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The Modern Slavery Act 2015

View profile for Philip Richardson
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The Modern Slavery Act 2015

What has your business done to ensure slavery and human trafficking is not happening in its operations or supply chain – and are you ready to publish your first legally-required Modern Slavery Act 2015 statement (MSA)?

The legislation now requires any business operating in the UK with a total annual turnover in the excess of £36m to publish a slavery and human trafficking statement each financial year. Companies which qualify at their financial year-end 2016 need to prepare and publish their statements on their website within six months, according to government guidance.

The MSA statement needs to outline the relevant steps a business has taken between 1 May 2015 and 30 April 2016. Government guidance entitled Transparency in Supply Chains states that businesses which have not taken any steps to ensure slavery and human trafficking is not taking place are still obliged to publish a statement confirming this. 

Within the 2015 act, modern slavery covers “slavery, servitude or forced or compulsory labour” and “human trafficking” and the Transparency in Supply Chains guidance emphasises that “the Government encourages all businesses to develop an appropriate and effective response to modern slavery” to “create a race to the top by encouraging businesses to be transparent about what they are doing”.

Companies which fail to comply with the requirements of the act going forward could face an injunction. Defying an injunction will place them in contempt of court and subject to an unlimited fine. Organisations which do not comply, or persistently report having taken no steps in line with the law’s requirements, are also risking their reputation and potential pressure from consumers, investors and Non-Governmental Organisations.

The Home Secretary, Theresa May MP, says in her foreword to the Government guidance: “By increasing supply chain accountability, more workers will be protected and consumers will have greater confidence in the goods and services they buy. It is simply not acceptable for any organisation to say, in the 21st century, that they did not know [or] put profit above the welfare and wellbeing of its employees and those working on its behalf.”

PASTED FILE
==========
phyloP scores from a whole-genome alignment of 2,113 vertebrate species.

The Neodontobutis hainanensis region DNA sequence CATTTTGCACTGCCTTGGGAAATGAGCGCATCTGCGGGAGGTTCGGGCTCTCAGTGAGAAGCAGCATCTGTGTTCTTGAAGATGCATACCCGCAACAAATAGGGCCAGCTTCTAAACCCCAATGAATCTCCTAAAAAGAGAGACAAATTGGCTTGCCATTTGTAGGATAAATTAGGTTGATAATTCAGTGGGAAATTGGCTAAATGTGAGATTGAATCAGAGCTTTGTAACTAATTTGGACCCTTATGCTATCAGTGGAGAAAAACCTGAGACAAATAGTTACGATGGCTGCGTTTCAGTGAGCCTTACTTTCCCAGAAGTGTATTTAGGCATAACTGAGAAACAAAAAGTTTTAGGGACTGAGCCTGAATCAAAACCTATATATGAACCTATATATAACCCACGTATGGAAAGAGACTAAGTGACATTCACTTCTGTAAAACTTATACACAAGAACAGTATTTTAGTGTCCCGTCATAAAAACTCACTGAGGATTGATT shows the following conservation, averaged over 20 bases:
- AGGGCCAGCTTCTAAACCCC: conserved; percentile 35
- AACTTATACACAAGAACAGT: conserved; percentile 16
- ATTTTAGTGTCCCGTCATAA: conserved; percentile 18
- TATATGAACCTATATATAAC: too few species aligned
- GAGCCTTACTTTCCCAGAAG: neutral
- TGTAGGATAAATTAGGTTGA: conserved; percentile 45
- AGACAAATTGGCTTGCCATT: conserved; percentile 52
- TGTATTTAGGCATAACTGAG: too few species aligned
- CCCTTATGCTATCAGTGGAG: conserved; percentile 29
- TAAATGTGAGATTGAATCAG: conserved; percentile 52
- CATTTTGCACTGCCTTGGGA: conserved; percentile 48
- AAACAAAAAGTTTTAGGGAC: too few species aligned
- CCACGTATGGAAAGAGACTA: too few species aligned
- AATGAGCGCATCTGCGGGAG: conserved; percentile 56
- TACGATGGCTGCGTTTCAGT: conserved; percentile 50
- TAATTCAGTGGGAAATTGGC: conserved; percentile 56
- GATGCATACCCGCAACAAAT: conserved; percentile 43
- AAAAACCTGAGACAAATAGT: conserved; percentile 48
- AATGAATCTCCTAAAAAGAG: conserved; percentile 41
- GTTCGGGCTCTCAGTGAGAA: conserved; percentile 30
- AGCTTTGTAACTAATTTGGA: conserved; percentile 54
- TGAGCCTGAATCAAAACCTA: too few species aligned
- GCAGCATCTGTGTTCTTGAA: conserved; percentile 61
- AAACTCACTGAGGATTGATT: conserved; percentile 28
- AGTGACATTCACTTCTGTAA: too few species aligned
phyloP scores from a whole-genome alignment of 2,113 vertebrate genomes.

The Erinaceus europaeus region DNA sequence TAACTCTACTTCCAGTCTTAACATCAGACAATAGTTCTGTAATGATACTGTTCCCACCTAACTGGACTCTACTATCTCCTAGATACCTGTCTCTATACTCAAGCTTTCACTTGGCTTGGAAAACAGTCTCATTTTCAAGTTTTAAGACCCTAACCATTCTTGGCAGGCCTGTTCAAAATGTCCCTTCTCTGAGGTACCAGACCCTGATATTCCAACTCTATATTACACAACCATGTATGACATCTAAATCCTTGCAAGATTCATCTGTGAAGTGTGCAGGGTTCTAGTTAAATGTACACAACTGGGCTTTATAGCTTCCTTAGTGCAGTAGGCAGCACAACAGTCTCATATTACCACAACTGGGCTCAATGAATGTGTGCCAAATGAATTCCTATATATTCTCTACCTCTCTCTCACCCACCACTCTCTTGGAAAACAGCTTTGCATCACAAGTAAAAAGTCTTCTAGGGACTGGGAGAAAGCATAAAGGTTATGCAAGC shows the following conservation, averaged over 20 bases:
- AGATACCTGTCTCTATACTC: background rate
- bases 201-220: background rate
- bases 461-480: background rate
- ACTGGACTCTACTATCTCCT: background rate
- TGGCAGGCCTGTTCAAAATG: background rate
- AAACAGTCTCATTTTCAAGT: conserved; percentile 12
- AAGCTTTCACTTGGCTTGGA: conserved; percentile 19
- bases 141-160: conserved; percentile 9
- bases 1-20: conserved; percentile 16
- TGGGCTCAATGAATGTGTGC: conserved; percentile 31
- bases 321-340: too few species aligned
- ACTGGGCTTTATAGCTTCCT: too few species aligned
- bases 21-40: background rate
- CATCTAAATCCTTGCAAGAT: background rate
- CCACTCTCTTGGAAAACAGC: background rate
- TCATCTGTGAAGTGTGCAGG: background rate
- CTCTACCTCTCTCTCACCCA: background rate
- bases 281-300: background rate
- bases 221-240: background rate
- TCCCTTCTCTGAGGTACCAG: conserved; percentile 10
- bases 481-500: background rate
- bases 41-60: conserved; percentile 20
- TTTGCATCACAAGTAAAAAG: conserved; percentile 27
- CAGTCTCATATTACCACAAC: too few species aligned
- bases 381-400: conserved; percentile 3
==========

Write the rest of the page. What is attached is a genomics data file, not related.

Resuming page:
While the MSA is not prescriptive about what it should include, government guidance suggests that a statement may contain:

  • Information about an organisation’s structure, business and supply chain
  • Policies and due diligence processes relating to slavery and human trafficking
  • Details about where there is a risk of slavery and human trafficking happening across its business and supply chains
  • Measurement of effectiveness in ensuring neither is taking place
  • Evidence of relevant training in the subject available to staff

The guidance recommends that businesses producing a statement in one financial year should continue to do so, regardless of whether their annual turnover falls under the £36m threshold. It suggests that such companies will be demonstrating greater transparency by publishing MSA statements because they consider it important rather than a legal obligation.

To obtain the Government’s definitive guide to Transparency in Supply Chains, visit:

https://www.gov.uk/government/publications/transparency-in-supply-chains-a-practical-guide

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